From two lines of research—one focusing on the insects, the other on fruit quality—and three major disciplines—engineering, entomology, and plant physiology—the collaborators hope to position radio wave treatment as a technology that can be readily adopted by commercial packinghouses or quarantine operations in lieu of methyl bromide.
"Without suitable alternatives to methyl bromide, we're going to be up a creek," ARS horticulturist Stephen R. Drake says of the U.S. fruit industry's fight against quarantined pests. He is with ARS' Tree Fruit Research Laboratory in Wenatchee, Washington.
"Ideally, you want to treat the fruit with radio frequency while it's being packed and designated for a particular market," Hansen explains. "Commercial packers can't afford to have produce sitting there, so we want this treatment to kill the insects as soon as it can."
Tang, Hansen, Drake, and Lisa Nevens, an ARS entomologist at Yakima, first began working on the radio frequency project in 1996.
In California--Tree Nuts and Dried Fruits
Meanwhile, in California, entomologist Judy A. Johnson is also keenly attuned to the potential of radio frequency energy to zap destructive insects. Her primary targets? The wiggly larvae of the navel orangeworm, Indianmeal moth, and codling moth. These insects are among the worst enemies of walnuts, almonds, and pistachios and of dried fruits such as figs and raisins. Johnson has newly added red flour beetle to her list of culprits—a lesser pest of the nut and fruit crops but a major problem in flour mills and food-processing plants.
Johnson is doing the radio frequency work at the ARS San Joaquin Valley Agricultural Sciences Center at Parlier, near Fresno, in close association with cooperators at WSU and UC-Davis. They have already developed a preliminary picture of the target insects' ability to endure heat—their "thermal tolerance."
The laboratory experiments that Johnson and her ARS and university colleagues conducted are the first to extensively detail the thermal tolerance of the navel orangeworm, Indianmeal moth, and codling moth.
For one test, Johnson and co-investigators drilled tiny holes in over 500 in-the-shell walnuts; enticed the slender, whitish navel orangeworms to enter the shells; then plugged the holes to block the insects' escape. The scientists then tried some novel combinations of radio waves and hot forced air, that is, air that's heated and blown into the test chamber holding the nuts. Radio waves, alone or combined with hot forced air, were used to heat the nuts to 55° C (131° F) in about 5 minutes. Hot forced air was then used to keep the nuts at 55° C for 5 or 10 minutes.
"All the treatments killed 100 percent of the navel orangeworms," reports Johnson. What's more, tests led by co-researchers Tang at Pullman and Elizabeth J. Mitcham at UC-Davis, showed that the treatments didn't harm the quality of the nuts—even in long-term storage.
"That's critical," Johnson points out, "because walnuts are often stored for a year or more before they show up at your supermarket."
In addition, walnuts are rich in oil, so they're more vulnerable to heat damage than some other kinds of nuts, such as almonds. "That's why we think that if a treatment is okay for walnuts," Johnson continues, "it will likely be okay for almonds."
Indianmeal moths proved to be more susceptible to heat than navel orangeworms are. "Indianmeal moths are silvery, and wedge-shaped. If you open a kitchen cupboard where you keep raisins or breakfast cereals and a little moth flies out at you," Johnson explains, "chances are it's an Indianmeal moth."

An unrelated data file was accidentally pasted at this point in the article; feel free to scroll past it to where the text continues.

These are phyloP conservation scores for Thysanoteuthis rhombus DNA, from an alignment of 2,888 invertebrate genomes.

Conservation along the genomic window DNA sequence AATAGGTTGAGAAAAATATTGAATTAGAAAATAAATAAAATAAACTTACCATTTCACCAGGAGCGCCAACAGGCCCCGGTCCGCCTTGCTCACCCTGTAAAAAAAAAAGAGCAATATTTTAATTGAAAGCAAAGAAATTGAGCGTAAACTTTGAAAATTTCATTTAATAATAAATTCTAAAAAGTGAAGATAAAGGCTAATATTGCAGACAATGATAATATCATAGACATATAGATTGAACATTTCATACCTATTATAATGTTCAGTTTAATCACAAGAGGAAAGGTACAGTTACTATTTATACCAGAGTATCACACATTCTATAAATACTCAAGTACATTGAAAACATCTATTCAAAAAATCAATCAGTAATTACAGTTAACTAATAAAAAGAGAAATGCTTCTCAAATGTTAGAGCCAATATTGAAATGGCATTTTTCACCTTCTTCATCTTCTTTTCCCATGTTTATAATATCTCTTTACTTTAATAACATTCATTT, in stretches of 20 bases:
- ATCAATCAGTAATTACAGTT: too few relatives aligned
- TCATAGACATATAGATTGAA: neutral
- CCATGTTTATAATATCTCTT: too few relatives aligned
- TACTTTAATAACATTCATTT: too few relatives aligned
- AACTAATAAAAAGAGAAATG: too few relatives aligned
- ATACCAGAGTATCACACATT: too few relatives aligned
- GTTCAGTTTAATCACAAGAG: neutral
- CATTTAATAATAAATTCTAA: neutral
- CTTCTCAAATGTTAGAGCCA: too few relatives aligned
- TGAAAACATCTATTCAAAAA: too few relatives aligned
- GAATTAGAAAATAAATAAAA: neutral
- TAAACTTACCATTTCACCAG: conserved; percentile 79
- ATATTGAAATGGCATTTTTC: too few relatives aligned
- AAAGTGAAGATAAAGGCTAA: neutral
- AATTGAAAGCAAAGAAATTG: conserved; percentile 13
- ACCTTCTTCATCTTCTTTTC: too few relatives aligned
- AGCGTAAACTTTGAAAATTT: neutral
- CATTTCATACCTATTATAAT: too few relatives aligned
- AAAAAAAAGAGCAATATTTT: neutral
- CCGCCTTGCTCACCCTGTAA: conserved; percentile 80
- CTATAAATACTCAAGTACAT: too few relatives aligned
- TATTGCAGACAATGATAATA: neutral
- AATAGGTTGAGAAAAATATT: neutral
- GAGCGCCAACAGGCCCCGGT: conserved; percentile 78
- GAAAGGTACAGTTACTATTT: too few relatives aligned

For this experiment, Johnson and her colleagues used metal heating blocks, or plates, specially designed by Tang for the radio frequency research. They placed target insects in the small gap between the plates, which were then heated to specific temperatures and held at those temperatures for precise periods.
She and her associates assembled some 15,000 Indianmeal moth larvae for the study, exposing them to temperatures ranging from 44° C to 52° C (about 111° F to 126° F) for 2 to 100 minutes. "In general," Johnson comments, "the lower the temperature, the longer it took to kill the larvae. These readings are the basis for a new, math-based model for projecting the rate of kill at other time-and-temperature regimens. Because of the large number of larvae tested and the range of temperatures that we investigated, we're very confident of the accuracy of the model's projections."
Johnson and her cooperators also used the special heat plates to discover more about the amount of time and heat that it takes to kill navel orangeworms. They exposed 15,000 navel orangeworms to temperatures ranging from 46° C to 54° C (about 115° F to 129° F) for 1 to 120 minutes. Using the new data, they created a mathematical model of the navel orangeworm's thermal tolerances.
The findings from the Texas, Washington, and California experiments are an essential starting point for making the radio frequency energy approach a success, Johnson says. The scientists have published their findings in the Journal of Economic Entomology, Journal of Stored Products Research, and Postharvest Biology and Technology.—By Alfredo Flores, Jan Suszkiw, and Marcia Wood, Agricultural Research Service Information Staff.
This research is part of Methyl Bromide Alternatives, an ARS National Program (#308) described on the World Wide Web at http://www.nps.ars.usda.gov.
Guy J. Hallman is in the USDA-ARS Crop Quality and Fruit Insect Research Unit, Kika de la Garza Subtropical Agricultural Research Center, 2413 E. Hwy. 83, Bldg. 200, Weslaco, TX 78596; phone (956) 447-6313, fax (956) 447-6345.
Judy A. Johnson is with the USDA-ARS Commodity Protection and Quarantine Insect Research Laboratory, San Joaquin Valley Agricultural Sciences Center, 9611 S. Riverbend Ave., Parlier, CA 93468; phone (559) 596-2768, fax (559) 596-2721.
"Radio Frequency Puts the Heat on Plant Pests" was published in the February 2003 issue of Agricultural Research magazine.